Former Alaska Gov. Tony Knowles took a stand for courtesy and reason, and that really got under the skin of the Trump Administration.
It was a brief flare-up, but it was telling. When Knowles led the mass resignation of the National Parks Service Advisory Board in January, a deputy to Secretary of the Interior Ryan Zinke fired off a dishonest and hypocritical diatribe in response — just like the president does.
Alaskans who support Trump and Zinke for pro-development policies should think about how Zinke is degrading America's stewardship of lands and disregarding science and public policy. Alaska's congressional delegation seems to be delighted.
"It's very disturbing," Knowles said. "Also the governor. Everybody is fawning over Zinke."
He added, "We have a dumpster fire doing on in the Department of the Interior. And it's reckless. And there is no ideology there other than get rid of all the responsibilities and authority that has been accepted by the public as important to the public assets, the public treasure that Department of Interior has."
Evan Osnos documents Zinke's incompetence in the May 21 New Yorker magazine, reporting that Zinke calls himself a geologist with no graduate degree or professional experience. Aides said he doesn't read briefing materials and doesn't understand basic resource concepts, such as "invasive species."
Knowles is not a liberal. He became Alaska governor as an oil industry advocate and pushed for development. But he also believes in science, rational policy and public process.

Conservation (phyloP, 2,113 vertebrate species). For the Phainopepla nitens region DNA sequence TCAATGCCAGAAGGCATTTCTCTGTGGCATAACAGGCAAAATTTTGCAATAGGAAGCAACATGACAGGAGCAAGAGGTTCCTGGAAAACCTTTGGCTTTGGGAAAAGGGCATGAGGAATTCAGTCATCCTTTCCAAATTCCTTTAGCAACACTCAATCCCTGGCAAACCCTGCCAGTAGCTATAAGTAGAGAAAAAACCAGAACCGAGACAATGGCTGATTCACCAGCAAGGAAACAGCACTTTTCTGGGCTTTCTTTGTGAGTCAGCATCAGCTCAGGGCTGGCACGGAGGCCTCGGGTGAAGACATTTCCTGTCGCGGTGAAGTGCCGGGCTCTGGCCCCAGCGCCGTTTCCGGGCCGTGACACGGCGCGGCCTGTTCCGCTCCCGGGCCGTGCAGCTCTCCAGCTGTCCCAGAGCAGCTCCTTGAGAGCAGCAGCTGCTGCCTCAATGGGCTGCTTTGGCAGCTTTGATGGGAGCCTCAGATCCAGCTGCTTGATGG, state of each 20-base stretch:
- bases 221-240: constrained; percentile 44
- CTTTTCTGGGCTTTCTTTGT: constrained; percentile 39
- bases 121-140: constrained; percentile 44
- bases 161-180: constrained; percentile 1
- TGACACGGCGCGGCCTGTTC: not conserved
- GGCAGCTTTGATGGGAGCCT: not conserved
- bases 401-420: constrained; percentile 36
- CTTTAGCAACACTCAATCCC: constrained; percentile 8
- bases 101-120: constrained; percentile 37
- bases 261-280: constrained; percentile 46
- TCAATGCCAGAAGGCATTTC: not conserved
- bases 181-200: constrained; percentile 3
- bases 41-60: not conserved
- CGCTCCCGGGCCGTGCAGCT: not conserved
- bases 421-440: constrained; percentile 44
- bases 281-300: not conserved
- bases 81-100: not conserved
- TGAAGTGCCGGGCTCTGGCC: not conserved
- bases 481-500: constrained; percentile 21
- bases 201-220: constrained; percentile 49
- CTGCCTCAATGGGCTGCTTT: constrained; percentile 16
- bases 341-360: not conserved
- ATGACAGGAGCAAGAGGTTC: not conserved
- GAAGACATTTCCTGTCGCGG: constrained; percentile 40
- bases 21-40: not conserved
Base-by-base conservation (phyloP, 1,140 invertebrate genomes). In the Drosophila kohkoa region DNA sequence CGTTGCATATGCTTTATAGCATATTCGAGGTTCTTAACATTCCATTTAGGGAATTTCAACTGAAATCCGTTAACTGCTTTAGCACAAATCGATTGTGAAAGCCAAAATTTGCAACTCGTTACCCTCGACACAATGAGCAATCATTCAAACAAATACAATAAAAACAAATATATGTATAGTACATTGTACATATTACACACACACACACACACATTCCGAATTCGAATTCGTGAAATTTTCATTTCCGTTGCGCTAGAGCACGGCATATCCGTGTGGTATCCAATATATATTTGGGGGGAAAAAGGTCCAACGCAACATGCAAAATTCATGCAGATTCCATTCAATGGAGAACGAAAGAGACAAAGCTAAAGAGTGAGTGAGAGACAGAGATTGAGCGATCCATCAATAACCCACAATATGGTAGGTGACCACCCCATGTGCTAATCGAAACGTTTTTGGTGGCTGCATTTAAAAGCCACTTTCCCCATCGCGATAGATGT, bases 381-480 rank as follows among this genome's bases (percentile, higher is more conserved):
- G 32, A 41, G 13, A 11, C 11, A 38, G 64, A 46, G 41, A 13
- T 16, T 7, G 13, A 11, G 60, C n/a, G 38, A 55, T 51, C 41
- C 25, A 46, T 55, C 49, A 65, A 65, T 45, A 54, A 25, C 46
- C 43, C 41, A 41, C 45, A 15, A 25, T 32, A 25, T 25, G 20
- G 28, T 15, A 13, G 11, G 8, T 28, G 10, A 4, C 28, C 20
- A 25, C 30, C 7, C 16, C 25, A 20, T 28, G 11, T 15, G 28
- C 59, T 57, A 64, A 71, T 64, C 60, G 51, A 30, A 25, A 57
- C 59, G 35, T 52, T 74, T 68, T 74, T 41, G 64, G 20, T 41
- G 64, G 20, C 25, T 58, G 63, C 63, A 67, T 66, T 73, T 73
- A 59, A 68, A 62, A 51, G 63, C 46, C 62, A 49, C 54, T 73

After retiring from politics, he has served in a series of volunteer positions on a national level to bring the best science to important environmental issues, on public lands, the oceans, and climate change.
I worked with him several years ago on a study that brought together top economists and technical experts on climate solutions. It was funded by an Oklahoma oil industry billionaire. The guiding principles of the work were truth and practicality.
Knowles joined the National Park Service Advisory Board seven years ago. As its chair, he led members who were mostly academics and policy experts. The advisors formed a series of committees with more than 100 members, working for years in public meetings to create plans for the parks' future.
The park service called the board the most productive since Congress created the body in 1935.
But when Zinke came into office, he refused to meet with the board as required by law. Plans that so many people had worked on were summarily discarded without input.
Knowles reached out to Zinke with consummate courtesy. His letter looked for a common bond as military veterans. But the board remained dormant. After a year, with the agency's mission in crisis, Knowles acted.
He led nine of the 11 board members in resigning. Their resignation was polite but firm. It praised former park Director Jonathan Jarvis.
Zinke's representative — Todd Willens, Interior's associate deputy secretary — responded with Trump-style anger and dishonesty.